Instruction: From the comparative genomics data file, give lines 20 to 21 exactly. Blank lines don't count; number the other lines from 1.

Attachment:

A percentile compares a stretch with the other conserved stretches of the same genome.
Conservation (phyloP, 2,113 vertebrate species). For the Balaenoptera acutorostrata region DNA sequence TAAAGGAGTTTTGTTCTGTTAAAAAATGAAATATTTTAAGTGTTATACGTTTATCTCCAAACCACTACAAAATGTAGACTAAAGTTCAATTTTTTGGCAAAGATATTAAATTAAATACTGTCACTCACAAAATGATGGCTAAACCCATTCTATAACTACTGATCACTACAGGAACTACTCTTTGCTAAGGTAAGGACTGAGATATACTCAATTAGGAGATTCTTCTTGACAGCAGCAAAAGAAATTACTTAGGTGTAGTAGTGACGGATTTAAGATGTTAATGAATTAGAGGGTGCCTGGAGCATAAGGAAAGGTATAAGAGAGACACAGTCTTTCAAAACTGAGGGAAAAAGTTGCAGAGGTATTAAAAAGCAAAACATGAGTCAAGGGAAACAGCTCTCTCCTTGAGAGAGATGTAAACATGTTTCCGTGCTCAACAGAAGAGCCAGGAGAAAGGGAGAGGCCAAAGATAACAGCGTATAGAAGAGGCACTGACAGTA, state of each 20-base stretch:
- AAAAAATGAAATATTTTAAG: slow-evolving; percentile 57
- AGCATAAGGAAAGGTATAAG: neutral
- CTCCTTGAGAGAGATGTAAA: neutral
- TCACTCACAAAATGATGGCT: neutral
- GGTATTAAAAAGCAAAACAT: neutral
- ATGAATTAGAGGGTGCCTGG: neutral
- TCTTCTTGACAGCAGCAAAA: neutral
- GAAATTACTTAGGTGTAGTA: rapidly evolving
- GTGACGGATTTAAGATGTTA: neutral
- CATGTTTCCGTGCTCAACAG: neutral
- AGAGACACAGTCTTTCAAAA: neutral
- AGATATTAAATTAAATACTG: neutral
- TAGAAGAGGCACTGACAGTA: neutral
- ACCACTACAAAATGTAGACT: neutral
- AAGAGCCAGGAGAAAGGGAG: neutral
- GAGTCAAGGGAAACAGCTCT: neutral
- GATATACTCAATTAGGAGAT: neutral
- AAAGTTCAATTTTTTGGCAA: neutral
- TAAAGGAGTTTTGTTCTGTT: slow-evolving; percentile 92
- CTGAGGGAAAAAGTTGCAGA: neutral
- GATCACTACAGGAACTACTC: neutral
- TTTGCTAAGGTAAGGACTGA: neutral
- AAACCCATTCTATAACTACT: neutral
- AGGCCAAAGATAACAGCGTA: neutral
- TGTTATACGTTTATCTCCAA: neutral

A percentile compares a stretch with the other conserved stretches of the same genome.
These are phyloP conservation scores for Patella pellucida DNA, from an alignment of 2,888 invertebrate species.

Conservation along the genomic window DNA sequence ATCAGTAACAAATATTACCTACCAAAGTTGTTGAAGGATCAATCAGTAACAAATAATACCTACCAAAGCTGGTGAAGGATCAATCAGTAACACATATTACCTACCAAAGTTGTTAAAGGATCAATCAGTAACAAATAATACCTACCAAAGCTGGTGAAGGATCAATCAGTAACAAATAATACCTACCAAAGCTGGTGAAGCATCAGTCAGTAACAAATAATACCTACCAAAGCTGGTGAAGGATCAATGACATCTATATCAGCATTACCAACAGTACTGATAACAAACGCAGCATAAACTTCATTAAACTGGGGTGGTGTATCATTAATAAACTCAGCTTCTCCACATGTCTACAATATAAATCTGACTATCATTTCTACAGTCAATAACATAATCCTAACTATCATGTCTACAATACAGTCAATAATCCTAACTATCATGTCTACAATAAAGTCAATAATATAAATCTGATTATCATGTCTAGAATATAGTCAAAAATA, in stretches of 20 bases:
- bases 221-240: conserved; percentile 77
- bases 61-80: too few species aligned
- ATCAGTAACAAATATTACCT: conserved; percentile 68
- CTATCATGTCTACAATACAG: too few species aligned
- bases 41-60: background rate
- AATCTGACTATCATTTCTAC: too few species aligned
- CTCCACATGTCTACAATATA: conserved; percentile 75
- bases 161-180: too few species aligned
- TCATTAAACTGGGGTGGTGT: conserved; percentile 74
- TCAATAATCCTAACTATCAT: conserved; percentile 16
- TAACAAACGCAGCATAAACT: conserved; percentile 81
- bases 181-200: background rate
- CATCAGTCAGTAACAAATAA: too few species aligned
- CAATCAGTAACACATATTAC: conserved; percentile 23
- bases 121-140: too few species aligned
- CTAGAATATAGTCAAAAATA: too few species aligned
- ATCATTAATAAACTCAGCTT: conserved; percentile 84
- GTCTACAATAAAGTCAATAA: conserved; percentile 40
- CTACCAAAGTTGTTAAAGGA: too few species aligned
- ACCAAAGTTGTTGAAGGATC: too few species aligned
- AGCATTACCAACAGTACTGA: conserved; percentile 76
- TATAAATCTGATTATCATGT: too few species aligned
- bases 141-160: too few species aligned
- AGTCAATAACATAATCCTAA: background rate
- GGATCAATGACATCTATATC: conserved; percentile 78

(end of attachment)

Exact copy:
- AAAGTTCAATTTTTTGGCAA: neutral
- TAAAGGAGTTTTGTTCTGTT: slow-evolving; percentile 92